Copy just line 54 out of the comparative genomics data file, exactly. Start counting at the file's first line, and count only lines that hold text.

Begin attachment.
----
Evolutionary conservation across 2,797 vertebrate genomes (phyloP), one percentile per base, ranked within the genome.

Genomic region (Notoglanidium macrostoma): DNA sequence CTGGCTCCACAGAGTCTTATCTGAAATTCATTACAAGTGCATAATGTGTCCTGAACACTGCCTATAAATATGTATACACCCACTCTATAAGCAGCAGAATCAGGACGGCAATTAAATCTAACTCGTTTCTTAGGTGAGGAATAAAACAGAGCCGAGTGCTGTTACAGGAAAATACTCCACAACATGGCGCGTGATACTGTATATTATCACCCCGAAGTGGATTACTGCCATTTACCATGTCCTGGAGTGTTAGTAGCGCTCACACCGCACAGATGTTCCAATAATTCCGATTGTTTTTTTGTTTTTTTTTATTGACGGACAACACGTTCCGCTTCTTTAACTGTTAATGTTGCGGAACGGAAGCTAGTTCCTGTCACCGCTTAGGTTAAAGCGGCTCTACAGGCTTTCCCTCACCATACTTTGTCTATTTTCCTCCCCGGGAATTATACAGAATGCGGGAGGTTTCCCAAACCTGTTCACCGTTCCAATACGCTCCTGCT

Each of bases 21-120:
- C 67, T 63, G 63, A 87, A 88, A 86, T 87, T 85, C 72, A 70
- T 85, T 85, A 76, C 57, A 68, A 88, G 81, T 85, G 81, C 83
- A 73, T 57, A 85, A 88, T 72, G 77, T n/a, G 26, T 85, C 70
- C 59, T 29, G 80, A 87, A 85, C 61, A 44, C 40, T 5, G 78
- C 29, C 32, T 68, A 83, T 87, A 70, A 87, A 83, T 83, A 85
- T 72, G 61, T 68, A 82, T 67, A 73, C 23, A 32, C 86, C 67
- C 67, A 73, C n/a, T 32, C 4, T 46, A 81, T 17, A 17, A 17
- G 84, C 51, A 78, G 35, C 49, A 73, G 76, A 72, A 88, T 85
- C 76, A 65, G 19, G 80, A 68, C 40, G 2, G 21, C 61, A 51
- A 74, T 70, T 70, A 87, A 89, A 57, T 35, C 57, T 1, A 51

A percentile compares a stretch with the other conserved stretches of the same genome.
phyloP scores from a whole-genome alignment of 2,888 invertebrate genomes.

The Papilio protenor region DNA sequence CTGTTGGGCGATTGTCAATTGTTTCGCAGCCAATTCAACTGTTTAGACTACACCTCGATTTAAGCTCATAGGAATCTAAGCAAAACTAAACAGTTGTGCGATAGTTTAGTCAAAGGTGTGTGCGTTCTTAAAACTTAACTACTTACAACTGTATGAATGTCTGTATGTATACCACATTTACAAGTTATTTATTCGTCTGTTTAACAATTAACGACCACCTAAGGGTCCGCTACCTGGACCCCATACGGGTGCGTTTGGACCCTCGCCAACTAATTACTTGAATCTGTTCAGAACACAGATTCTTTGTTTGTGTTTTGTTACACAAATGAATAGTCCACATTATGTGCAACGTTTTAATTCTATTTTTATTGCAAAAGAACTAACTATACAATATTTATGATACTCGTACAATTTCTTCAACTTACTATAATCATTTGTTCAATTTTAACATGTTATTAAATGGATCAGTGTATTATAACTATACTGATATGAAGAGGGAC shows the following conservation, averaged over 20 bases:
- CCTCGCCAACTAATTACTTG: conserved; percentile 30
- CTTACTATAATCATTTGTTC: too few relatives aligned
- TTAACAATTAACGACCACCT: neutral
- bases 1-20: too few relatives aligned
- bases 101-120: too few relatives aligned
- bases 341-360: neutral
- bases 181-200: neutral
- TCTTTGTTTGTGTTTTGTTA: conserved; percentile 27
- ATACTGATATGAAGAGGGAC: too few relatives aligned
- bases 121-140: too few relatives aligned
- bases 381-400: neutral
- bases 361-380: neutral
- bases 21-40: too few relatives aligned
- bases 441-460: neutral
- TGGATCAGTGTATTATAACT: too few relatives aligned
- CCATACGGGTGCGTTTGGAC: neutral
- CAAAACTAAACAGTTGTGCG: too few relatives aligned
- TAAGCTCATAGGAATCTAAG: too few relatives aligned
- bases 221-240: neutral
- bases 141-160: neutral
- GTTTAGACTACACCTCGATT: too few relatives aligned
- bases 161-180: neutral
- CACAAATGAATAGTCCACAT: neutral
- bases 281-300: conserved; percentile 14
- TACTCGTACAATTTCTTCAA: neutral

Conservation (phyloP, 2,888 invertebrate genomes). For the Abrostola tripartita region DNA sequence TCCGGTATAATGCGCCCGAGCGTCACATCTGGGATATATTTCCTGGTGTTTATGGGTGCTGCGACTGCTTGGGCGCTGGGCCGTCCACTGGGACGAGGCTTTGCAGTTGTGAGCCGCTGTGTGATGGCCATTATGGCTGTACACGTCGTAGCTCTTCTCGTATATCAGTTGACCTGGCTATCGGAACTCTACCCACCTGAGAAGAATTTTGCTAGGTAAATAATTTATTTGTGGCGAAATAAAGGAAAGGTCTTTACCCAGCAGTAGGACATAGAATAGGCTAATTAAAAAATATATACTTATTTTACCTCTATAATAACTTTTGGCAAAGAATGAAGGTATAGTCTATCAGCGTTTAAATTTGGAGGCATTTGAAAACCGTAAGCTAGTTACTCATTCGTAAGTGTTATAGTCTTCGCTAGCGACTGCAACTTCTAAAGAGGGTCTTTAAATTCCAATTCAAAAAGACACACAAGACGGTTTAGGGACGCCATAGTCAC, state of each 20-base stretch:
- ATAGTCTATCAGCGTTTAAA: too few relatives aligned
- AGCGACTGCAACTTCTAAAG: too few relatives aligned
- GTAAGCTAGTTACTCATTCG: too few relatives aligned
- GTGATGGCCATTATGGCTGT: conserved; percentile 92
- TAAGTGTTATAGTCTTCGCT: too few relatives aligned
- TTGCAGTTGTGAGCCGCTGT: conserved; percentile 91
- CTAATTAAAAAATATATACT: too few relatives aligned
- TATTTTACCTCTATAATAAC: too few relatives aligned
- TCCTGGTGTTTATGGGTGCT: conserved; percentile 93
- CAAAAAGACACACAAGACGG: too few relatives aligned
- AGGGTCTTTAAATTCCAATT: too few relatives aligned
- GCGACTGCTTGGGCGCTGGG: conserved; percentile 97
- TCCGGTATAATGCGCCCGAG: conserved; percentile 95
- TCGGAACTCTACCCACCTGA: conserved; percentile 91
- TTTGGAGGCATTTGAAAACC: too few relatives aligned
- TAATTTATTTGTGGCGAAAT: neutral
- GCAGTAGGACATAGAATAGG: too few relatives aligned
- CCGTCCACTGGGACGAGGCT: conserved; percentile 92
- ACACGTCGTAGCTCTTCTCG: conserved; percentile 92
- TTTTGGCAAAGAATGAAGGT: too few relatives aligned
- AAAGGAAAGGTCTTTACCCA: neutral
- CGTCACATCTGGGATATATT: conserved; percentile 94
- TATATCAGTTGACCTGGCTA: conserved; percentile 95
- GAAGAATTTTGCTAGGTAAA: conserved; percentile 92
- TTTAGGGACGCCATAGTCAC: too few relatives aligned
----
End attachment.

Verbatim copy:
- GCGACTGCTTGGGCGCTGGG: conserved; percentile 97